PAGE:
U.S.-Based ‘Emiliani’ Charity Aims to Build Orphanage in Metro Medellin
Following in the footsteps of Saint Jerome Emiliani – a former Italian soldier whose charitable works prompted the Catholic Church to name him the patron saint of orphans – a group led by U.S. military veterans is now spearheading a project that aims to help orphans in metro Medellin.
The California-based Emiliani Project – founded by former U.S. Marines – is now one-quarter of the way to its goal of raising about US$600,000 to build an orphanage for 160 children in the Medellin suburb of Caldas, as project board member Jordan Reece explained to Medellin Herald.
The organization is classified by the U.S. Internal Revenue Service as a “501(c) (3)” non-profit organization, which means that charitable donations are tax-deductible. The non-profit status for Emiliani is found at this IRS web site.
Asked for more details about the organization and the Medellin project, Reece told Medellin Herald the following:
“The Emiliani project, in the beginning, started as two U.S. Marines wanting to help children. I spent some time in East Timor during their secession from Indonesia. The island was decimated and we were brought in to provide humanitarian support.
“I spent a lot of time trying to help the children who had nothing: no clothes, food, or family. It broke my heart, so when I returned to the U.S., I began thinking of ways to help other kids in similar situations.
“We founded the organization using the name of Saint Jerome Emiliani, the patron saint of orphaned children. He was a military man that left military service to dedicate his life to kids. So it seemed appropriate.
“The board consists of myself, Chuck Navarrete and Simon Kyne. We are all volunteers with day jobs. I run an information technology company, Chuck works for a Catholic church and Simon works for [California-based] Milton’s Baking.
“We were looking for the right country and city about five years ago. I happen to have a friend living in Medellin who invited me to visit. Once there, he took me to see some of the neighborhoods around the city and to visit a local school that his company was funding.
“I was excited about the city, so we spent about a year meeting with various non-profits working there, touring their operations, visiting their kids, etcetera. Then I met with a foundation called Fundacion Gente Unida.
“I really liked what they were doing, and their founder and I liked each other immediately. We decided to form a joint venture agreement with them. Now we support their children’s home of 170 kids and they are helping us build our new home for 160 more.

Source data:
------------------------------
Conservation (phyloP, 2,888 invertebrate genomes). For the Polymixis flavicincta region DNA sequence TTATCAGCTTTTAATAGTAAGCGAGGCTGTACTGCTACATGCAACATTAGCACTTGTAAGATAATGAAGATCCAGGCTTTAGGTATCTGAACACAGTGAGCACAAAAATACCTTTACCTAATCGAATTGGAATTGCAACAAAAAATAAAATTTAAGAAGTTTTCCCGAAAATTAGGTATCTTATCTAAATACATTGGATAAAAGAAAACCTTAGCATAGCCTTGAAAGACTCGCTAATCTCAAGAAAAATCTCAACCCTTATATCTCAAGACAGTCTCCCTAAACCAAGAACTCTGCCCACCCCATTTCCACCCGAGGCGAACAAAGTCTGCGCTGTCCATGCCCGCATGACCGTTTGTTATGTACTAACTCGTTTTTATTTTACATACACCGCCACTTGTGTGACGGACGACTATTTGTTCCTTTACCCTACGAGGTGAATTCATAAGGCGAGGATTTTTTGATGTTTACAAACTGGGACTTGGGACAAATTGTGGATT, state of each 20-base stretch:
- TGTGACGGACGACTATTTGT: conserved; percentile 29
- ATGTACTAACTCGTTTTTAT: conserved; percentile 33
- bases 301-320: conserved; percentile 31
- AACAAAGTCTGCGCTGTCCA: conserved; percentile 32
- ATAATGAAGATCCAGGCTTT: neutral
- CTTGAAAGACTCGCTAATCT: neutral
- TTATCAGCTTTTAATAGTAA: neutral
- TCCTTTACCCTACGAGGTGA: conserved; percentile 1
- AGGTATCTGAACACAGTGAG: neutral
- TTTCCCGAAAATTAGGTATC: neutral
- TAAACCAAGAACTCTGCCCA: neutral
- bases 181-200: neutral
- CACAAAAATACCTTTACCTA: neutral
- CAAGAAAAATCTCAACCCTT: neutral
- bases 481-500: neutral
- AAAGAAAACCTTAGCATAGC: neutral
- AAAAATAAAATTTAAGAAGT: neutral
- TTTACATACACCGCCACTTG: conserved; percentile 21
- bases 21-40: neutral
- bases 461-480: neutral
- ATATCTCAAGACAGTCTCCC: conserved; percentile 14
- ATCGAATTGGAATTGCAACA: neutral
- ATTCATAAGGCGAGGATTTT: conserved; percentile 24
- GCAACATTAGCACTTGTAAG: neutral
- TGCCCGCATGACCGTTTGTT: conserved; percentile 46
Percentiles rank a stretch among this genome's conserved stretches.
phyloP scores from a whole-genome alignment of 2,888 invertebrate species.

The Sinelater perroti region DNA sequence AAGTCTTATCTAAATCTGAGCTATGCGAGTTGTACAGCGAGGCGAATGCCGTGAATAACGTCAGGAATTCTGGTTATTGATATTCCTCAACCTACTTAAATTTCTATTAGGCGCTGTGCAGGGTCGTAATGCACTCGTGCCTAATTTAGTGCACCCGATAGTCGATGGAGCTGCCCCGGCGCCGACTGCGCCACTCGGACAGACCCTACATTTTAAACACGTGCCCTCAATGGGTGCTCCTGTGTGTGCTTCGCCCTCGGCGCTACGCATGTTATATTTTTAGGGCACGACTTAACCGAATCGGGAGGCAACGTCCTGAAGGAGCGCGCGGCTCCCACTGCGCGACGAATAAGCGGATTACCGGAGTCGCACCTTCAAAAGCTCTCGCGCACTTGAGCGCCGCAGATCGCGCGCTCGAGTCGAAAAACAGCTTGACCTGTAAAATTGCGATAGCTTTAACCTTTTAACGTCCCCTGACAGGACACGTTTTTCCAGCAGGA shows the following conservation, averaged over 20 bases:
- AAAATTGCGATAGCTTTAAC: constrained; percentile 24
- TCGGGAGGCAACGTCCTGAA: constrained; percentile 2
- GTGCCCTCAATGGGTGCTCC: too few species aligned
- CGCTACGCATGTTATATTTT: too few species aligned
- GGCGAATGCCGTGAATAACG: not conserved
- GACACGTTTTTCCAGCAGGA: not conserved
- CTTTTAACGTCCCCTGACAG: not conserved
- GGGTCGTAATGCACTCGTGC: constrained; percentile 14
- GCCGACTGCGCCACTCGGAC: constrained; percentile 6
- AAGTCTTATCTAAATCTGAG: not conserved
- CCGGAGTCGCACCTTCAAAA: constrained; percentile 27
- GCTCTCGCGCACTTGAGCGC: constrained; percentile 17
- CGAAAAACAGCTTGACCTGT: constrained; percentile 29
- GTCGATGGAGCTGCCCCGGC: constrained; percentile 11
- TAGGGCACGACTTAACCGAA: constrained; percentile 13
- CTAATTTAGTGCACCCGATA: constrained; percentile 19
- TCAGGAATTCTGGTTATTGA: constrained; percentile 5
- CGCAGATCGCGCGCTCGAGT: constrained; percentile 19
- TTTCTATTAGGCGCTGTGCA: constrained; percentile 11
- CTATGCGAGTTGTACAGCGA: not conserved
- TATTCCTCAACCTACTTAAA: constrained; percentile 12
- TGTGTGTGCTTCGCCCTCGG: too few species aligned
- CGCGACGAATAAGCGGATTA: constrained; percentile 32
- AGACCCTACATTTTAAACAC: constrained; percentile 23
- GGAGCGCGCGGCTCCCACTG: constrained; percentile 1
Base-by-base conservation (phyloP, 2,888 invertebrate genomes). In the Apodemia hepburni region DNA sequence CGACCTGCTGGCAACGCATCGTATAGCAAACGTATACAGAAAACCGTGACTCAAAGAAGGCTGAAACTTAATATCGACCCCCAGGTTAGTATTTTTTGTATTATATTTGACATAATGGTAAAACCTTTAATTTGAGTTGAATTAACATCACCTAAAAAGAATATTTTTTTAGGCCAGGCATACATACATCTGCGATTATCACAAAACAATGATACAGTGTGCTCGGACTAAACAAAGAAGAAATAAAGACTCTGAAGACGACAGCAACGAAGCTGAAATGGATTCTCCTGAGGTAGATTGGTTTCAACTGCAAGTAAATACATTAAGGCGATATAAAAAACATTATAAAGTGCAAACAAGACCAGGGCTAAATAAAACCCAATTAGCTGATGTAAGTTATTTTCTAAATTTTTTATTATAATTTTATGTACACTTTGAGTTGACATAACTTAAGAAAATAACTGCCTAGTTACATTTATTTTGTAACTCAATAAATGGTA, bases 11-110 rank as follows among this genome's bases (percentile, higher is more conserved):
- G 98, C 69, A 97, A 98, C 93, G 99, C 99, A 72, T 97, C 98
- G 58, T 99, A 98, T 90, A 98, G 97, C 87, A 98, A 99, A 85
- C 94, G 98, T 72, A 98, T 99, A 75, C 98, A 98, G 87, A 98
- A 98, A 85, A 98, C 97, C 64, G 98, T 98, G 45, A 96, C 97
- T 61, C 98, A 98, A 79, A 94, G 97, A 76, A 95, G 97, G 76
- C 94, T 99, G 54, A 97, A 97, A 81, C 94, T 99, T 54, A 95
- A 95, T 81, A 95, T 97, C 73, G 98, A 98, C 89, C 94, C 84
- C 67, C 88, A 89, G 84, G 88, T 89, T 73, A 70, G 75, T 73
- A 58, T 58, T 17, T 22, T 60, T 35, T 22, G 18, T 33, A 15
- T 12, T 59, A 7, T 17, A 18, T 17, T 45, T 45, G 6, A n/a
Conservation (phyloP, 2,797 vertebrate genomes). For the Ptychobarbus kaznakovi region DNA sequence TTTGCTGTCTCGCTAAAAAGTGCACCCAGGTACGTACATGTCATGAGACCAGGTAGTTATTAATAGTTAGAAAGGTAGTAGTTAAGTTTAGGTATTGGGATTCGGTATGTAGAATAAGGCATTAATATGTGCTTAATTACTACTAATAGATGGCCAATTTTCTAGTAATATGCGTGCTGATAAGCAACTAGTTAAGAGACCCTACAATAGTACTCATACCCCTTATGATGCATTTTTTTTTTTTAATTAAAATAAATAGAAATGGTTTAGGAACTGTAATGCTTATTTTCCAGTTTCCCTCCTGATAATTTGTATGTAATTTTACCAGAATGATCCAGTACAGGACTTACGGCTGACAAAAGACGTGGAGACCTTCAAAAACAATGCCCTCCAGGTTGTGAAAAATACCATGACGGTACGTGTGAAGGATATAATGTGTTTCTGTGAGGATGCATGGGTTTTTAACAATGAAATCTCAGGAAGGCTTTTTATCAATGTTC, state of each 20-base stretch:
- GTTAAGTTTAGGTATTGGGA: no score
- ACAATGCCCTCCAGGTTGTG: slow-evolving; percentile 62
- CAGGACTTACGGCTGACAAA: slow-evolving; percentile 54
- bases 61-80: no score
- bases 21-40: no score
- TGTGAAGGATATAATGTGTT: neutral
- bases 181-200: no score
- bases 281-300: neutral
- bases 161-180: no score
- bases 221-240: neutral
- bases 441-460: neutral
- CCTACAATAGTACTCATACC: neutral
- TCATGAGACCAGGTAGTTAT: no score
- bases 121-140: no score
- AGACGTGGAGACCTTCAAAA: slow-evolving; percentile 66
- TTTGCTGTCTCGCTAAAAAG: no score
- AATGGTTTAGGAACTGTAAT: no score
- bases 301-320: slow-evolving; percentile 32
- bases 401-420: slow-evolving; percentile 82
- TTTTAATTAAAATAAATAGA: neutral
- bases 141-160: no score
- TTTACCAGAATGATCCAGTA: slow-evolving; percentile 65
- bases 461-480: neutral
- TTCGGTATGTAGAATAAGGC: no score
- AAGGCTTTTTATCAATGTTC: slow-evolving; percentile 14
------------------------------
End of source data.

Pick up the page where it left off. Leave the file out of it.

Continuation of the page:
“We have a sister organization in Colombia called Fundacion Emiliani Colombia. So, the Emiliani Project in the U.S. is funding the entire project — construction and operation – [while] Emiliani Colombia is building the home, and Gente Unida will operate the home under our supervision. It’s complicated, but necessary due to Colombian laws.
“U.S. volunteers come to Colombia as part of our twice-annual mission trips. In 2016, they will be there in April and August. The volunteers come to volunteer with the children and to help work on the construction of the new home.
“We also have Colombian volunteers as part of our organization and two Colombian members on our board of directors for Fundacion Emiliani Colombia. Those volunteers act as our staff in country, handling the day to day oversight of construction, needs of the kids, bookkeeping, etcetera.
“The expected cost [of building the orphanage] started at US$800,000. However, we have had a lot of generous Colombian companies step up and donate construction items, materials, services, etcetera. So we anticipate the actual cost will be closer to US$600,000. We are at about 25% of our total fundraising goal for the construction.
“The operation of the home — including all staff and other costs — is expected to be US$4,000 per child per year.
“Our strategic plan is to introduce a small number of children to the home first, assuming a $4,000 per-child, per-year cost. Only then will we be able to better assess how much we are able to reduce that figure in support of additional children. Bottom-line, we will not bring kids into the home before we are sure we have a sustained ability to support them.
“Once the construction is complete, we will transition the fundraising to be specific to children. We have several plans for how that will happen. One example is a sponsor-a-child model, linking donors to an individual child with an individual annual appeal. This is one way that we will be able to tailor our ability to grow the number of children relative to the revenues we’re able to generate.
“We are small and relatively unknown, however, this year we will likely come in at around $250,000 in revenues. Keep in mind that 100% of those revenues go to the construction. Raising money when we have children of our own in our own home will be much easier than raising money for buildings. Construction is a hard sell to donors.”